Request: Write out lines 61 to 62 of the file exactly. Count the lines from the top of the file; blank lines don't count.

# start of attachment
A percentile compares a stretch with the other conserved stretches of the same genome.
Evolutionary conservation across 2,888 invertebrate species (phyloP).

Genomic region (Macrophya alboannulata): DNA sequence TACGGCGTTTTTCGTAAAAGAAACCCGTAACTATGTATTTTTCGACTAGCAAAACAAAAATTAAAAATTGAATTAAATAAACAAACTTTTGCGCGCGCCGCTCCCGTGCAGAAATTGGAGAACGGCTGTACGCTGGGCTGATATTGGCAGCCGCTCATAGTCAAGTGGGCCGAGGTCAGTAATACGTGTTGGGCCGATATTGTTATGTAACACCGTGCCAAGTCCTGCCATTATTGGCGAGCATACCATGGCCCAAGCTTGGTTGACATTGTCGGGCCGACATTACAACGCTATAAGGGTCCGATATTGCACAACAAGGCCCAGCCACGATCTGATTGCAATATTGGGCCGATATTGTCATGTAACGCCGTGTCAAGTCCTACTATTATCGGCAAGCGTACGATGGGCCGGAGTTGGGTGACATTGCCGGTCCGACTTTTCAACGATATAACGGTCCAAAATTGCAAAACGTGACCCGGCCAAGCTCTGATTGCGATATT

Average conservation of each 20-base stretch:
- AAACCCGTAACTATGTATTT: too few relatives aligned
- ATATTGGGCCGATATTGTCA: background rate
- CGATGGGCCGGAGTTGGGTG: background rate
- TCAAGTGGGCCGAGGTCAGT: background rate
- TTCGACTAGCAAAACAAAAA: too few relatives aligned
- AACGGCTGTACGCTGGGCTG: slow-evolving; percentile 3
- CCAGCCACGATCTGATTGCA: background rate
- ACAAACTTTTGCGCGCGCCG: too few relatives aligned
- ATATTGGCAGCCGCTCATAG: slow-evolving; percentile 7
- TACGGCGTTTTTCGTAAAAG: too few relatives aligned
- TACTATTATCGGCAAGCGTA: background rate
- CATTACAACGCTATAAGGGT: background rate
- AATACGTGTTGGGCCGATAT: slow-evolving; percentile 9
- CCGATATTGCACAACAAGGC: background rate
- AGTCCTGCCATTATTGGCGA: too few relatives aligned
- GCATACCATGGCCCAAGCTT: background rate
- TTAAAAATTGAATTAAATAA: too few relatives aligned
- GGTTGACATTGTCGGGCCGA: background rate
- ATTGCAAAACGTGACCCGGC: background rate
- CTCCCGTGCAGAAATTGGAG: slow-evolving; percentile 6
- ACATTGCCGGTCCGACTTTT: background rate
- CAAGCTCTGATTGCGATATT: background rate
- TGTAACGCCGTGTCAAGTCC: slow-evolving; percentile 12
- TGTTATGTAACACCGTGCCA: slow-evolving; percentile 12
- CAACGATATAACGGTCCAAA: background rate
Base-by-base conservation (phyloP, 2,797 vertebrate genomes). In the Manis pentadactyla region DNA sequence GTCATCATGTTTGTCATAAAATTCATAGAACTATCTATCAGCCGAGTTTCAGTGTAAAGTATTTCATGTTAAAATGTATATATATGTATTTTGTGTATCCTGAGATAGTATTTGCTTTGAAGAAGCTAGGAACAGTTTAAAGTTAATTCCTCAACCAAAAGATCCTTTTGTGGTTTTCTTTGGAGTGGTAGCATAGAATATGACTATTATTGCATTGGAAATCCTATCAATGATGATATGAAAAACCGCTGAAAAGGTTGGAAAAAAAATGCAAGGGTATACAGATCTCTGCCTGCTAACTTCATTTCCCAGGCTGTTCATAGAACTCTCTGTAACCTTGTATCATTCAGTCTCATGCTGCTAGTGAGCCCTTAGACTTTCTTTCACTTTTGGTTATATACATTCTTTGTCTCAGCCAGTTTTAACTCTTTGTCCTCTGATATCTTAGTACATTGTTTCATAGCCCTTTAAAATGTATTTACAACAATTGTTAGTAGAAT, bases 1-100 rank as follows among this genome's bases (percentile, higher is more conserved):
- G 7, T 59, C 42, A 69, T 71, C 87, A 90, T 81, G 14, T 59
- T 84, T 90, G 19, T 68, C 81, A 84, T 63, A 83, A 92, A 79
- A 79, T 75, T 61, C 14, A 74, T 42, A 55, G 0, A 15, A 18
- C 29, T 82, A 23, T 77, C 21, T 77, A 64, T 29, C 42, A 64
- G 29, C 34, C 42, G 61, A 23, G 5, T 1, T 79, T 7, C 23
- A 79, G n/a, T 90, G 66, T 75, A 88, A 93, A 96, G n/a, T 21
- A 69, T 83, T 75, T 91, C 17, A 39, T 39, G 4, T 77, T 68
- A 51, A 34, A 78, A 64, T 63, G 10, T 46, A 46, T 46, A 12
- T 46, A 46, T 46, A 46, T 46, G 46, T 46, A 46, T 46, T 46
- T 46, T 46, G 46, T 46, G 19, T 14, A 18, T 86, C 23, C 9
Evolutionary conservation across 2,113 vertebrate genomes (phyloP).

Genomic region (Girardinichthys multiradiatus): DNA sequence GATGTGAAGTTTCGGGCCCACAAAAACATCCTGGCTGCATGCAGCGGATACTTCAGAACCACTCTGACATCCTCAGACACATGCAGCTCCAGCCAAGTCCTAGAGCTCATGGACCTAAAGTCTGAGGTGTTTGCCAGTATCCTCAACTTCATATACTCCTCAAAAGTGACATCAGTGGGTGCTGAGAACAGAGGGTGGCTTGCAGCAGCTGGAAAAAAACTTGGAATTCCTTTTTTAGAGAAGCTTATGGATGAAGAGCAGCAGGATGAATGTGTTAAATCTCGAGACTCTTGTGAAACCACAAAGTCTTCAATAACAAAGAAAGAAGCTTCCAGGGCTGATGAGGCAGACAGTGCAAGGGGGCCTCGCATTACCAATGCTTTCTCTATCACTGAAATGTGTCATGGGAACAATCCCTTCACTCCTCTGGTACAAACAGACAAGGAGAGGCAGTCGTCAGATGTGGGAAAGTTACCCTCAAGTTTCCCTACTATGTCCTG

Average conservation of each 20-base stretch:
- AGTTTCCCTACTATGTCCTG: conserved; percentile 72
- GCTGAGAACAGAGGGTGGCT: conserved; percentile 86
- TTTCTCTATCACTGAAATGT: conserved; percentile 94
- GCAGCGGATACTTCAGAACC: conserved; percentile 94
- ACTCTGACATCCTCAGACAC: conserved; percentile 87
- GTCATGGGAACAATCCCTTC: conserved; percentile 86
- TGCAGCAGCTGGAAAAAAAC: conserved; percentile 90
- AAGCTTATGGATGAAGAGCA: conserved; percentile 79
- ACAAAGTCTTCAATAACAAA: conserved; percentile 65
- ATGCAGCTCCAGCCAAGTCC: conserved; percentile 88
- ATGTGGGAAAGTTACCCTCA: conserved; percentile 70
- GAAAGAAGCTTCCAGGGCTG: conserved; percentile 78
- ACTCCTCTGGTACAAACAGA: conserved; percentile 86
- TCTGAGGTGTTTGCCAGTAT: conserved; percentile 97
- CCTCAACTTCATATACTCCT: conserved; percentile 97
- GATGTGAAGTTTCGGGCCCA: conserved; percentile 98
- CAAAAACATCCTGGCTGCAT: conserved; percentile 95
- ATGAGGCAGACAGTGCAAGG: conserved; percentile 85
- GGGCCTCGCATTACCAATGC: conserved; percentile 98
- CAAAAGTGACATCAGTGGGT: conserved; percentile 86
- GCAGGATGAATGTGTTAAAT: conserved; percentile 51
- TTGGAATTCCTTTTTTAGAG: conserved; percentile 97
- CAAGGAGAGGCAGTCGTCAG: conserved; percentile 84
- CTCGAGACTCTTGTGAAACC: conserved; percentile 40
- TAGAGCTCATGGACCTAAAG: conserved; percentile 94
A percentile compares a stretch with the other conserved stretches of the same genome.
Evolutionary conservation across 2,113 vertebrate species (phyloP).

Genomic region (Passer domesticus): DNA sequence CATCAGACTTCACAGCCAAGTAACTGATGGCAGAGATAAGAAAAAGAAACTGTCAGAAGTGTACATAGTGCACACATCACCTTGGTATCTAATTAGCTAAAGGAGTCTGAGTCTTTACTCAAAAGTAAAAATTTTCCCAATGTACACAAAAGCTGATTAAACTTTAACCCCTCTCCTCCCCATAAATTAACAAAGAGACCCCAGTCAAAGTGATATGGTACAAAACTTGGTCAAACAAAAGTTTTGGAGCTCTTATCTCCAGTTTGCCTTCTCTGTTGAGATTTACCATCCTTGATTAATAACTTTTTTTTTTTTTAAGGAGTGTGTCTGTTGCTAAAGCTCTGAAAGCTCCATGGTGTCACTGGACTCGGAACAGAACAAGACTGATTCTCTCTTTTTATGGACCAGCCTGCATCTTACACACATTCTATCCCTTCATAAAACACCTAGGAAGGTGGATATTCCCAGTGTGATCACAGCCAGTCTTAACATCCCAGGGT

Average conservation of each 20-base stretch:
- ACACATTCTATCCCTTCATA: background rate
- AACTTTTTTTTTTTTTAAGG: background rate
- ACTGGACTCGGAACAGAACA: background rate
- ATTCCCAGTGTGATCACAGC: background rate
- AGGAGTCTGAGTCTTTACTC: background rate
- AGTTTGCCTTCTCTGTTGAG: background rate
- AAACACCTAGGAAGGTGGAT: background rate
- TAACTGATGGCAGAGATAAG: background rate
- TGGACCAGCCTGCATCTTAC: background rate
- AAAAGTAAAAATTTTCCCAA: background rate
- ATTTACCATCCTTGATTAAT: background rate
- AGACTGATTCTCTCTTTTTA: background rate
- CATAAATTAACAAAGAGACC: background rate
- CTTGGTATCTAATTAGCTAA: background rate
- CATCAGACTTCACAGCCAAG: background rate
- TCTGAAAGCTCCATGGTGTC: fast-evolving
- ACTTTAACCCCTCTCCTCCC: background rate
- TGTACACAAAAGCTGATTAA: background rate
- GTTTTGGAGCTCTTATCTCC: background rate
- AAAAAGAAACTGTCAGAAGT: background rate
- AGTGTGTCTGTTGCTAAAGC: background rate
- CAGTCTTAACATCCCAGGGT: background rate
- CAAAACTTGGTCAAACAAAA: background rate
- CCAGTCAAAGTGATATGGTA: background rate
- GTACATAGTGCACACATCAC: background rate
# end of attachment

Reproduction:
- ATGAGGCAGACAGTGCAAGG: conserved; percentile 85
- GGGCCTCGCATTACCAATGC: conserved; percentile 98